A quick and easy win is great for individuals to get involved. The following list includes a group of low- or no-cost opportunities followed by 30+ examples of ways to support service provides by category.
Here are some no- or low-cost opportunities to get involved
- Give blood. Go to the Donate blood page on the Blood Connection’s website and put in your zip code or select a site based on their map interface. This will bring up a list of the nearby blood drives by date, time of day and location. Many of the blood drives allow you to schedule your visit, and they’re often are evening and weekend opportunities to give.
- Sign up for “Be my eyes”. This free app connects blind and low-vision people with sighted volunteers and company representatives for visual assistance through a live video call. It doesn’t cost you anything, and you can participate only when you have availability. Check out what they do!
- Social Media. Like or re-repost static sites of the organizations and/or causes you are excited about. It may be that the organization that is doing great work…is too busy doing that great work to update their website or Facebook or Instagram or blogging or Twitter or LinkedIn or Pinterest or WhatsApp or Reddit or YouTube or pick something else!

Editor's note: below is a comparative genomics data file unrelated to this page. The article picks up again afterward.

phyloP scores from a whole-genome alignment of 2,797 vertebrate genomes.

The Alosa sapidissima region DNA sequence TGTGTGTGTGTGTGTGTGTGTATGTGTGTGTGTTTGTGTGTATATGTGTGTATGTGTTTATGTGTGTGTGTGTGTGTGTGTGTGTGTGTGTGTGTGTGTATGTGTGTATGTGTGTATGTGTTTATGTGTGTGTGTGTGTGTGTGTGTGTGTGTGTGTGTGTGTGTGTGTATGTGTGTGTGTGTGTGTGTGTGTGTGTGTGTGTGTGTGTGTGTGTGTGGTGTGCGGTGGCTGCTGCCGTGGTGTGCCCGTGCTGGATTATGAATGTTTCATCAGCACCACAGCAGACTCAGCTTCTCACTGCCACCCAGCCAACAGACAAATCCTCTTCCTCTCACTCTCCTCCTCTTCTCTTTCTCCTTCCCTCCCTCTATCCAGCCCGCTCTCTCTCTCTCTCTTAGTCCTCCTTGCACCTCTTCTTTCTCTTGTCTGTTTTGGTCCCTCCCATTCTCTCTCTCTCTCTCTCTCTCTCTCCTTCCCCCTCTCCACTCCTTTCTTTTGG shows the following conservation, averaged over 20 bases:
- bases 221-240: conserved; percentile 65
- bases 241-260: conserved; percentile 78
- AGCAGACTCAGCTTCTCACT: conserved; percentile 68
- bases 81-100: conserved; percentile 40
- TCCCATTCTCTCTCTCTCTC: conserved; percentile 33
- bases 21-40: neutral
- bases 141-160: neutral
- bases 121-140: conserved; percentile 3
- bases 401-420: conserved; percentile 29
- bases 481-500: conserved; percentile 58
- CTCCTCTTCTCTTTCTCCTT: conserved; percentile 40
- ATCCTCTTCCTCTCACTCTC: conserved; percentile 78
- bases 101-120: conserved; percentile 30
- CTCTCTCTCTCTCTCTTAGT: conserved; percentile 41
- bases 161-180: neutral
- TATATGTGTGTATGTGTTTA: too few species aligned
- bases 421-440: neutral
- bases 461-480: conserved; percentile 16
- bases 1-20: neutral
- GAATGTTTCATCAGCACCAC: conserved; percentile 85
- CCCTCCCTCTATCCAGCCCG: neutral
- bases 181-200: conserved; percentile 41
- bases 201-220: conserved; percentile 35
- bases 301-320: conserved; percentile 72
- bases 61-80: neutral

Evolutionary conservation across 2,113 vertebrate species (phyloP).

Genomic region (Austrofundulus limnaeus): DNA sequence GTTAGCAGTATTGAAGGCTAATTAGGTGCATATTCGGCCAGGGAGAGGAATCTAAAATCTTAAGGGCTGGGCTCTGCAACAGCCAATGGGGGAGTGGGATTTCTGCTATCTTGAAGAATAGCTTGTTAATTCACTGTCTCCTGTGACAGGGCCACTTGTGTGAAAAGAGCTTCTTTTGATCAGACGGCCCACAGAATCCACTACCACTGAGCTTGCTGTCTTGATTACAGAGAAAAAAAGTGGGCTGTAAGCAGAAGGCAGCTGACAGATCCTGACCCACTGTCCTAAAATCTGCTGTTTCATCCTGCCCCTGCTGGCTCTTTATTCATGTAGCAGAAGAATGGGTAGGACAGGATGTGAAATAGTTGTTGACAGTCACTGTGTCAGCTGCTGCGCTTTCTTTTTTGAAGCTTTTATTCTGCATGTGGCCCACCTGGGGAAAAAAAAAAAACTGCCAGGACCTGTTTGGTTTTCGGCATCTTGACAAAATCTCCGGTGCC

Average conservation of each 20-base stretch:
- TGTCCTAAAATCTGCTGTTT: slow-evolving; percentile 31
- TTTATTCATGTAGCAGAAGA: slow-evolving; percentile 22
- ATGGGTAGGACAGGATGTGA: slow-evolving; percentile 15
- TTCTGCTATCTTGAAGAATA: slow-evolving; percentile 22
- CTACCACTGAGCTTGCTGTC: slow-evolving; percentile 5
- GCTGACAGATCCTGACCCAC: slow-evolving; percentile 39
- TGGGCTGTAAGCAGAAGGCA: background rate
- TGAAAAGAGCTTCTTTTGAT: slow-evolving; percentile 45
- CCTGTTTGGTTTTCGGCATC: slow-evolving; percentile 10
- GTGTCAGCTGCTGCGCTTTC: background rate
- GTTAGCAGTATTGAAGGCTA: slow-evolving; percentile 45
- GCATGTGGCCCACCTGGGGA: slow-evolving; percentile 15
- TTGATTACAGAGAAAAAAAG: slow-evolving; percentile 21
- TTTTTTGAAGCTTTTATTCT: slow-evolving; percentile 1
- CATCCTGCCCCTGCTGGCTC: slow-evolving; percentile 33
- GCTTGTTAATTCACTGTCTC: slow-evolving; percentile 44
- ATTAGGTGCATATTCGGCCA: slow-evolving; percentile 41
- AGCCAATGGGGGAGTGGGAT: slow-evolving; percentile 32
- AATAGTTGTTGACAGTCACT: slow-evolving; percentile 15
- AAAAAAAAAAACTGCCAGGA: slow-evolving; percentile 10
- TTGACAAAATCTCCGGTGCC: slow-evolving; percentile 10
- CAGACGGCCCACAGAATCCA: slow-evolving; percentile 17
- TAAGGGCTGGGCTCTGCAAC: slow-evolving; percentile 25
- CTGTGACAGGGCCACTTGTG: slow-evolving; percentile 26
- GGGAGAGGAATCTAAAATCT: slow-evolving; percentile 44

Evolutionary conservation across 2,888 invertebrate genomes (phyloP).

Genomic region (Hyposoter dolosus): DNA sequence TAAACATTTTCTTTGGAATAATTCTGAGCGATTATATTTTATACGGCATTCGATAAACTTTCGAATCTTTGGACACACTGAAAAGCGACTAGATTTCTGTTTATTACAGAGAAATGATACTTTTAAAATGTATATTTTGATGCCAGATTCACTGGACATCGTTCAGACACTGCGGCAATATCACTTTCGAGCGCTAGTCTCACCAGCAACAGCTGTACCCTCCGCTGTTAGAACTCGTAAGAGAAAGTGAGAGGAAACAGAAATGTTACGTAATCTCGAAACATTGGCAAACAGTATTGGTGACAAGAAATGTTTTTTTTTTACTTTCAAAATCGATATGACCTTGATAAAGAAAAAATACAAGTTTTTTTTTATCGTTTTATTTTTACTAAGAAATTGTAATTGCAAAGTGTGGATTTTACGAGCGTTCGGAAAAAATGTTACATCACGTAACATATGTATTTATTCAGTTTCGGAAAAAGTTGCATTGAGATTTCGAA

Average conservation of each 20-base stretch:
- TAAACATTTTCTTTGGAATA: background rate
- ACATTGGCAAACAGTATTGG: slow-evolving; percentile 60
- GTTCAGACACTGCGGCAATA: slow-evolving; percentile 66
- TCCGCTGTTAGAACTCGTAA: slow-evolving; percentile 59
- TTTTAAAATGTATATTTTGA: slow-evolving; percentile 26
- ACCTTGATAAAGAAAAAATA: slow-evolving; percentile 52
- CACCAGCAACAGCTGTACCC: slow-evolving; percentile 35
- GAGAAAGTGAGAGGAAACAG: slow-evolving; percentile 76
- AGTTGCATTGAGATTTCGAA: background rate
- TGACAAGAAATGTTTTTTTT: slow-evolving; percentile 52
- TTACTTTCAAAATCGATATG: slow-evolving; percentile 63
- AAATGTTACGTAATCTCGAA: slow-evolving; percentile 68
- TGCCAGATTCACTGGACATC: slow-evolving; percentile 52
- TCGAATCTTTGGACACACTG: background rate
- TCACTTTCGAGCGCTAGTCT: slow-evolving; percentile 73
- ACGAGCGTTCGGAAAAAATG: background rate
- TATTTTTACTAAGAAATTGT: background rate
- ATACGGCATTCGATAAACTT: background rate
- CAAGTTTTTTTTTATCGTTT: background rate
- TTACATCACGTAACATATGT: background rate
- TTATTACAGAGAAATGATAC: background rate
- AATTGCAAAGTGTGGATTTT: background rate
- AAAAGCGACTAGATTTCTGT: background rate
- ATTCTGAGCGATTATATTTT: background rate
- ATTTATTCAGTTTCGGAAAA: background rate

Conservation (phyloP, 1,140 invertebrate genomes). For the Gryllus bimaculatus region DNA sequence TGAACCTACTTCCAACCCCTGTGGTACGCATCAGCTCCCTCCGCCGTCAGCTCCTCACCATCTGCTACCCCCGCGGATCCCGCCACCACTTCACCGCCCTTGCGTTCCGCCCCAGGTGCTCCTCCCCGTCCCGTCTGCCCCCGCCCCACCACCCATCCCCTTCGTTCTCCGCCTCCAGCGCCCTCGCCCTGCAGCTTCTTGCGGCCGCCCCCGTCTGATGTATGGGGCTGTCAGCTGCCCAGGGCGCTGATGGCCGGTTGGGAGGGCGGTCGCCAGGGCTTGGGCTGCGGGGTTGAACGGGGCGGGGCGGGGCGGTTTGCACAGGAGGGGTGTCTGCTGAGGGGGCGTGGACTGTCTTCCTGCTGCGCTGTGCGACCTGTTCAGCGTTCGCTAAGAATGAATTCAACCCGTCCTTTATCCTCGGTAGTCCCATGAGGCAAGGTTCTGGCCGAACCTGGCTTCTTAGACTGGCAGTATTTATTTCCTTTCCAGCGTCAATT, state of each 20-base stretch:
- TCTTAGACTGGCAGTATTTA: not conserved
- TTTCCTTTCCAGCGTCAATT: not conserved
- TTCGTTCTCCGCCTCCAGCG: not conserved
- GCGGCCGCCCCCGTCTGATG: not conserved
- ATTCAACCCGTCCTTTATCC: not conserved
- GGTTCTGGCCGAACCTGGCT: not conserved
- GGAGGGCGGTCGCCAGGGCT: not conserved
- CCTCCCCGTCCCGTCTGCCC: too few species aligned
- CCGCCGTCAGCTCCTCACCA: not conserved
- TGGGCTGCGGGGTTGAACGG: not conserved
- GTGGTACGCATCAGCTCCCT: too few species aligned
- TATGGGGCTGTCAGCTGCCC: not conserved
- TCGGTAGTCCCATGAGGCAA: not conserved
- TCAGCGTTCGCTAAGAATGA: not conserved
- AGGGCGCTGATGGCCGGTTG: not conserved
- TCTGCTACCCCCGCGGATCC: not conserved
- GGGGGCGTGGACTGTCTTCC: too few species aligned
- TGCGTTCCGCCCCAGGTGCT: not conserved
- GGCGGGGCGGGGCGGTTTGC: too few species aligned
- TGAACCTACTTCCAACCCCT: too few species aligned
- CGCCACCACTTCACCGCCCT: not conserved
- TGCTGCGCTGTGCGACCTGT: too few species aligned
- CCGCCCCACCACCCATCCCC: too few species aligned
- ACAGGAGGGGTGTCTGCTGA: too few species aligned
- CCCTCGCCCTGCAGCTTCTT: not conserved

- Pray. Pray intentionally and specifically for the organizations and/or causes you are excited about. Ask others to do the same.
- Wish list. Fulfill some of the items on an organization’s wish list – some are through a program that includes delivery to the organization itself, or funding partnerships for specific items for the folks they’re working with.
Here’s a list by category that gives you some ideas to consider for either fulfilling wish list items or to put on your choice of social media. Check out our online resource guide for all organizations!
Assistance for Disability Access:
- Alzheimer’s Association is on most social platforms – and you can like or follow or re-post them. Check out the links at the bottom of the publications page, which has a thoughtful report of the current costs of Alzheimer’s. Alzheimer’s reports
- Safe Harbor (Domestic Violence) has an Amazon wish list which you can access through their website: Shelter wish list or here: Walmart or here: Amazon. This webpage also has contact information for staff that helps you determine what is useful to them in terms of larger or household items you may have on hand, as well as a list of drop locations and times they’re open.
If you need a meal:
- Anderson’s Emergency Soup Kitchen has a wish list and a donation page here: https://andersonemergencykitchen.org/donations You can connect with them on Facebook, and they also have prayer requests on their site.
- If you need a meal (Housebound): Check out options to support Meals on Wheels Anderson’s : volunteering/ or call 864.225.6800 to learn about setting up an intentional item drive or with things you may have on hand.
- Empowering Families has a Get Involved page here: and they’re on Facebook, YouTube, Twitter, and Instagram.